By Michael Stutz
A wind is rising. Despite many brash attempts to stop it, it’s prevailing. This coming storm is the movement gathering behind Donald J. Trump.
Despite what the media say, a lot of us are overjoyed to see it coming. It’s one of those things you might catch once in a generation – if you’re lucky. It’s like the ’60s in reverse: This time, it’s the protesters who are the dark, dumb force against freedom, working in collusion with the mainstream media. But their criminal antics and hate-filled propaganda aren’t enough to stop this storm. Almost overnight, “alt media” has become a thing. The word is getting out. People are waking up. There’s a feeling now that the establishment and its bulwark of power – be it in the White House or in secret corporate meetings or bylined in a link on any of a hundred mainstream sites – is irrelevant and pointless and is finally falling under the Babelian weight of its towering lies.
Even his worst critics have to admit that Trump has all the momentum. The zeitgeist is with him. He represents Us – and our numbers are growing. Even writer Bret Easton Ellis is amazed right now in West Hollywood, knowing that he’s sitting at a table with secret Trumpsters. Isn’t he one himself? They’re not all admitting it today, but they’ll be gloating openly tomorrow – and taking back the nation in the coming year. A lot of walls are coming down.
And meanwhile another one is going up. The world might be a global village, but this land must remain a nation. If we are going to make America great again, our unprotected borders are going to be secured and defended – despite all the elites who want otherwise.
It’s been a long time since we had a leader with the temerity to pull something like this off. Pope St. Leo IV is one of them: He built walls to protect Rome from the Saracens – the barbarian Muslim invaders who came to pillage, rape and conquer. Did the Muslims for it? They built it! The holy pope put captured Saracens on a chain gang to make the wall, which stands today.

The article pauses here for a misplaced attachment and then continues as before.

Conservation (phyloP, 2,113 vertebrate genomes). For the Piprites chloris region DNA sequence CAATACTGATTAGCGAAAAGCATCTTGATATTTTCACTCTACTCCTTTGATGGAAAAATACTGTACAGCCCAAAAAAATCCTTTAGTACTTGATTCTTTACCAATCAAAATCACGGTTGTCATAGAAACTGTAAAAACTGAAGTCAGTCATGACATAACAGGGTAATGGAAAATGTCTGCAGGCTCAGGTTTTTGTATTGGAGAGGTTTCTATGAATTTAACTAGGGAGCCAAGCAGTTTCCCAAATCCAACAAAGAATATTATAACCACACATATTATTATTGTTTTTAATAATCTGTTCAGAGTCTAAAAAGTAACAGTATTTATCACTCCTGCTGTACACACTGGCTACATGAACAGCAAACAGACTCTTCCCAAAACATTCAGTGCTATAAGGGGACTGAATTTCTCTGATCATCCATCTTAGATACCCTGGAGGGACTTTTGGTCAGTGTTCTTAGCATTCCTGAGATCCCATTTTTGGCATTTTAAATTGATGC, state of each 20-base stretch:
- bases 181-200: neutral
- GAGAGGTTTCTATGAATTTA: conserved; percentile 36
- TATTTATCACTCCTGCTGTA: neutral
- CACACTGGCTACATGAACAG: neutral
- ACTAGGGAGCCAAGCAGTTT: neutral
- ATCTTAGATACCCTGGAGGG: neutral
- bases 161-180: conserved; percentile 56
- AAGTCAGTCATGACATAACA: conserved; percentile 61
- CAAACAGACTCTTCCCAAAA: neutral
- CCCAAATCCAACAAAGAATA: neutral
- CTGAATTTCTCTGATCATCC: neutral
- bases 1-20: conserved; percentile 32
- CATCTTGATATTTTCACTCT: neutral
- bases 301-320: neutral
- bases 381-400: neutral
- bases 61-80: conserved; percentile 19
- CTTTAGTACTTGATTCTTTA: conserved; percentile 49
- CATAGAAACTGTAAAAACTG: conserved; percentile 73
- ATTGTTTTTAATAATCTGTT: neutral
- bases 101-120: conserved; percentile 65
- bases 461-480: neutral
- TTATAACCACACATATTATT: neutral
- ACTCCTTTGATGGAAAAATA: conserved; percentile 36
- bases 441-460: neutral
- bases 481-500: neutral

Having the Mexican government pay for a law-upholding Trump Wall is fitting. Because what hasn’t been said by anyone yet is that it could mean the beginning of better days for the people on both sides of the wall. Mexico deserves its greatness, too. Nobody flees their nation because it’s good. Drugs ruin more lives than terrorists, and corrupt governments are more deadly than both combined.
Mexicans ought to know. They’re a great people who’ve lived under the misfortune of corruption for too long. Some of us remember the Cristeros, true heroes and martyrs. When the socialist and Marxist president of Mexico, Plutarco Calles, came into power in the 1920s, he tried to exterminate Catholicism: All Church property and possessions were seized, their language and worship forbidden – clergy and faithful alike were hanged on telephone poles and executed by the thousands. But courageous Mexicans formed a crusade. Their lack of leadership or proper weaponry didn’t give them pause. Even the women fought; legions joining the Feminine Brigades of St. Joan of Arc.
They mostly died, but not in vain. We will always love the Cristeros. They are a tapestry of saints and martyrs. The last living survivor, Juan Daniel Macias Villegas, passed away in peace recently at the age of 103. Calles lives in infamy with names like Decius and Diocletian.
Trump himself might make a good Catholic – he would know, perhaps more than anyone, how to build cathedrals in the scale and augustness of the Middle Ages, fitting homes for the grandeur and the mystery of the Traditional Latin Mass. That would be epochal – no one has done that for centuries. And I wouldn’t write the idea off – it’s the unlikely challenges that smart, successful men are most attracted to.
Doing the right thing in face of mass adversity has its benefits. Just ask St. Joan of Arc and her Cristero children, currently reigning in heaven. I mean that in a way most people don’t fathom, simply because they haven’t been paying attention. You have to listen. Sometimes the big things come whispered quiet – like the gathering winds that presage the conquering storm.
Michael Stutz is the author of “Circuits of the Wind,” the story of the Net generation. Working as a novelist, correspondent and itinerant poet-photographer, his writing has appeared in many publications online and off, including the New York Times, Rolling Stone, The Age, The Daily Caller and Wired.